The Flame Trees of Thika (1982)
Director: Roy Ward Baker.
Starring: Hayley Mills (Tilly Grant), David Robb (Robin Grant), Holly Aird (Elspeth Grant), Nicholas Jones (Hereward Palmer), Sharon Maughan (Lettice Palmer), Ben Cross (Ian Crawford).
UK miniseries on 2 DVDs
English settlers colonize Kenya. The flame trees have bright red flowers and were planted by the wife along the road to her house. Thika is the nearest village.
Good mini-series about the childhood of British writer Elspeth Huxley in Kenya during the early years of settlement. It was a great place to live as long as one enjoyed, or at least could tolerate, danger and hardship. There was the danger of dealing with wild animals such as leopards, hyenas and pythons. There was the unknown of what the native Kenyans might do. (Fortunately, they were largely friendly during that early period.) There was crop failure do to a lack of knowledge about Kenyan soils (and the government agricultural pamphlets were of little use).
Another problem was solitude and loneliness of living in the wild with neighbors a long way away. This was probably the greatest danger for at least one woman, who at first only had her two small dogs to console her day to day.
Holly Aird was very charming in the role of the young Elspeth who seemed to relish the excitement of a new country with all its exotic and strange things and inhabitants.
Patrick Louis Cooney, Ph. D.
1498 – the Portuguese under Vasco da Gama visited Mombasa. The Portuguese came to rule the coastal area from Malindi to Mombasa.
1885 – the Germans established a protectorate over the Sultan of Zanzibar's coastal possessions.
1888 – the Imperial British East Africa Company arrived in the area.
1890 – Germany handed its coastal holdings to Britain.
The British were building the Kenya-Uganda railway through the country.
1895-1905 – the Nandi tribe led by Orkoiyot Koitalel arap Samoei fought to stop the railway. The Nandi were eventually put into a native reserve.
1900s (early) – British and English settlers arrived. Many settled in the interior central highlands where they grew coffee.
By the 1930's – about 30,000 white settlers lived in the area.
The area was home to over a million members of the K«ikéuyéu tribe. As the whites grew in economic and political power, the natives were forced to live as itinerant farmers, pay a hut tax and be granted less land in exchange for their labor. As their poverty grew, more and more of the natives were forced into the city.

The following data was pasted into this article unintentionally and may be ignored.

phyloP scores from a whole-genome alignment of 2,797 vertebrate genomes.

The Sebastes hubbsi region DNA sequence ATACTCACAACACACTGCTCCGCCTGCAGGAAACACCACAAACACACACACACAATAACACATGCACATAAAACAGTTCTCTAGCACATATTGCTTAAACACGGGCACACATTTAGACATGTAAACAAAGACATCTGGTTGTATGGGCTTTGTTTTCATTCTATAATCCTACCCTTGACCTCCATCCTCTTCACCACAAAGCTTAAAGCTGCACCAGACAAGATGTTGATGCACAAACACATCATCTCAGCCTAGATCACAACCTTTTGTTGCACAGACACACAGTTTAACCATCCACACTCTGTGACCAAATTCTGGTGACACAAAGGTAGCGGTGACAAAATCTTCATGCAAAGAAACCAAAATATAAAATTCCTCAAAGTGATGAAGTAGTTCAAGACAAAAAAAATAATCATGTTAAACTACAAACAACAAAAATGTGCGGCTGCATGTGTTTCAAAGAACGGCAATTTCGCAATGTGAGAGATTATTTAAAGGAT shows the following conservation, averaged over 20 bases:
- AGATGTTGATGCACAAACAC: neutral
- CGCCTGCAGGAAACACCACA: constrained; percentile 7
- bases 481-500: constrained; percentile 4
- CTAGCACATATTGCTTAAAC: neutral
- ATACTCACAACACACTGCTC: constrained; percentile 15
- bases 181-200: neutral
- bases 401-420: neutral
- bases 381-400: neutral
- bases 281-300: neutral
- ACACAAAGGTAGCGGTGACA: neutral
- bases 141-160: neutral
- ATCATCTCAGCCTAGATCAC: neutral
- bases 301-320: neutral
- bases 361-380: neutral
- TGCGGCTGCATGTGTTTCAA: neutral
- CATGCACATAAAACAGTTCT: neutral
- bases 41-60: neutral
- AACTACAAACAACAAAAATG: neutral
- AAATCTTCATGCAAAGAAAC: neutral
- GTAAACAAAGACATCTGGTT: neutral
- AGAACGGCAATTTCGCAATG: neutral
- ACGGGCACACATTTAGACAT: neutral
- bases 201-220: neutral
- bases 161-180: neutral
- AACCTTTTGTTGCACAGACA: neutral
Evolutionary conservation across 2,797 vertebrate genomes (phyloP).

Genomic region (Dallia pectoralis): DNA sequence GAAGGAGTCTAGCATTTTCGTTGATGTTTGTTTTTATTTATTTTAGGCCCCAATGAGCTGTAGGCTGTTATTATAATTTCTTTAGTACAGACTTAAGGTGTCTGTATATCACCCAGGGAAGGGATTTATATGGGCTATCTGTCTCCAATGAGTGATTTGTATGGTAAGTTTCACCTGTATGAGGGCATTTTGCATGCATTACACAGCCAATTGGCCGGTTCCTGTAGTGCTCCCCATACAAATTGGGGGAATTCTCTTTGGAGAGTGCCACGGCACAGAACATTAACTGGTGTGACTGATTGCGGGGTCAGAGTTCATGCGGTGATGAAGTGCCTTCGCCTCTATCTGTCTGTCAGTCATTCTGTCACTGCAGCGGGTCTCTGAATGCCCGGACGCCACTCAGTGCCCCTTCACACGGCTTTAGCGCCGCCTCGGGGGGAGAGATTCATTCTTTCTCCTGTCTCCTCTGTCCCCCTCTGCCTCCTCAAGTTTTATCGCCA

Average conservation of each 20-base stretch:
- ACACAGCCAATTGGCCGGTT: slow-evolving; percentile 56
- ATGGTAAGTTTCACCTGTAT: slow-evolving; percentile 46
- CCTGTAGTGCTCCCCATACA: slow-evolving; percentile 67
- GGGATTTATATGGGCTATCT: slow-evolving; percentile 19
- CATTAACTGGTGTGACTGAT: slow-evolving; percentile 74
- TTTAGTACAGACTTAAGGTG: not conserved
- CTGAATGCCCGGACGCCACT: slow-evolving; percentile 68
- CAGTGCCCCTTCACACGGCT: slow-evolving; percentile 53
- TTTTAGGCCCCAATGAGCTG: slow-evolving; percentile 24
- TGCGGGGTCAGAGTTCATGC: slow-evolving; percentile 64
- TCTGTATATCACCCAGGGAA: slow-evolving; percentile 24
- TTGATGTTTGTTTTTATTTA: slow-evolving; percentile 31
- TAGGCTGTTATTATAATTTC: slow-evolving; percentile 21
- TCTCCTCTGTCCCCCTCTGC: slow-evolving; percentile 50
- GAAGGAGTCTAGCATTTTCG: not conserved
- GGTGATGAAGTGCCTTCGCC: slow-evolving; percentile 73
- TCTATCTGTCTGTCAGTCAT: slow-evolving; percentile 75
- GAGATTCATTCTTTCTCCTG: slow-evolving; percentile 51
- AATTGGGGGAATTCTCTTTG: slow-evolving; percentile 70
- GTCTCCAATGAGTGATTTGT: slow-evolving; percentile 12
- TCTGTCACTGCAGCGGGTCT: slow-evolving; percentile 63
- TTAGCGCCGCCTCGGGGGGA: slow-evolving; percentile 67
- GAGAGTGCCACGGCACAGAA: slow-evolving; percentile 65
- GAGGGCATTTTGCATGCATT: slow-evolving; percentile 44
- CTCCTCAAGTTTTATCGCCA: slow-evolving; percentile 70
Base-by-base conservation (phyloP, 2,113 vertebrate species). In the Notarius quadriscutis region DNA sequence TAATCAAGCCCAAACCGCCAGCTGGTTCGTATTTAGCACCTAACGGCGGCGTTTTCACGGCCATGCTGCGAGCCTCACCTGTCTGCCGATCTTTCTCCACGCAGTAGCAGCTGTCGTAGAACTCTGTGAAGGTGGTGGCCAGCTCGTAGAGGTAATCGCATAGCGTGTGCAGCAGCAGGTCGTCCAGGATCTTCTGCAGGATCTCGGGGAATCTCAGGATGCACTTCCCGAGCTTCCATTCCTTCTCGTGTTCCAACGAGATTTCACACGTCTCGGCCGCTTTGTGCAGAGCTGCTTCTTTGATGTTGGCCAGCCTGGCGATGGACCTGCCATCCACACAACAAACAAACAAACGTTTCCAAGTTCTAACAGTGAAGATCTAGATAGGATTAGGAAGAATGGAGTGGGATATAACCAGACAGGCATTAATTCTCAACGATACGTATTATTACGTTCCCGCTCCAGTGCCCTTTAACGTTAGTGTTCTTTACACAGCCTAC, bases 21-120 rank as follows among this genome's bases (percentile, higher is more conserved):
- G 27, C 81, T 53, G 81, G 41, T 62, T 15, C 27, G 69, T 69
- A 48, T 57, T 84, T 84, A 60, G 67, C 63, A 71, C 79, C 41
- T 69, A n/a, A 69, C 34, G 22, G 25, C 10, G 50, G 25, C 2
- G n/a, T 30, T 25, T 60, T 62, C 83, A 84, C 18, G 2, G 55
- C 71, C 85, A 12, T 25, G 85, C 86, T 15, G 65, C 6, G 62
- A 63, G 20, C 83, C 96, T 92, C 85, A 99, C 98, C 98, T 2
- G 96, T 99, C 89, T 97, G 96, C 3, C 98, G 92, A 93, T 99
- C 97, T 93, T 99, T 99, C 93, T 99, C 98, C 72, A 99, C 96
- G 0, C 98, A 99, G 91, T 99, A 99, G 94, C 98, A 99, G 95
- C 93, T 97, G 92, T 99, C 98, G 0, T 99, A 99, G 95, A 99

1952-1959 – the Mau Mau rebellion against British rule. British and African troops were used to help put down the rebellion.
1953 (January) – Major General Hinde appointed director of counter-insurgency operations.
1953 (May) – General Sir George Erskine appointed commander-in-chief of the colony's armed forces.
1953 (May) – the Home Guard was officially recognized as a branch of the Security Forces. It was made up primarily of loyalist Africans. By the end of the conflict, the Home Guard had killed some 4,686 Mau Mau (42% of the total insurgents).
1954 (January 15) – Waruhiu Itote (General China) captured and interrogated revealing more of the Mau Mau command structure.
1954 (April 24) – opening of Operation Anvil placing Nairobi under military siege; any supporters of the Mau Mau were moved to detention camps.
1956 (October 21) – Dedan Kimathi captured. This signified the ultimate defeat of the Mau Mau.
1957 – the first direct elections for Africans to the Legislative Council wound up with a victory for the Kenya African National Union (KANU) of Jomo Kenyatta.
1963 (December 12) – Kenya became independent.
1964 – Kenyatta became Kenya's first president.
1978 – death of Kenyatta. Daniel arap Moi became President.
1979 – being unopposed, Daniel arap Moi retained the Presidency.
1983 (January 8) – a coup, led by a low ranked Airforce serviceman, Senior Private Hezekiah Ochuka, was attempted. The coup was suppressed by Loyalist forces.
1983 – being unopposed, Daniel arap Moi again won the election.
1988 – Daniel arap Moi won again. In this election, voters had to que up in a line behind their candidates (instead of using a secret ballot). This was the climax of a very undemocratic regime.
1991 – Kenya passed a constitutional amendment creating a government structure with a multi-party system.
1992 and 1997 – in multiparty elections, Daniel arap Moi won re-election.
2002 – Moi was constitutionally barred from running. Mwai Kbaki, running for the opposition "National Rainbow Coalition", was elected President.
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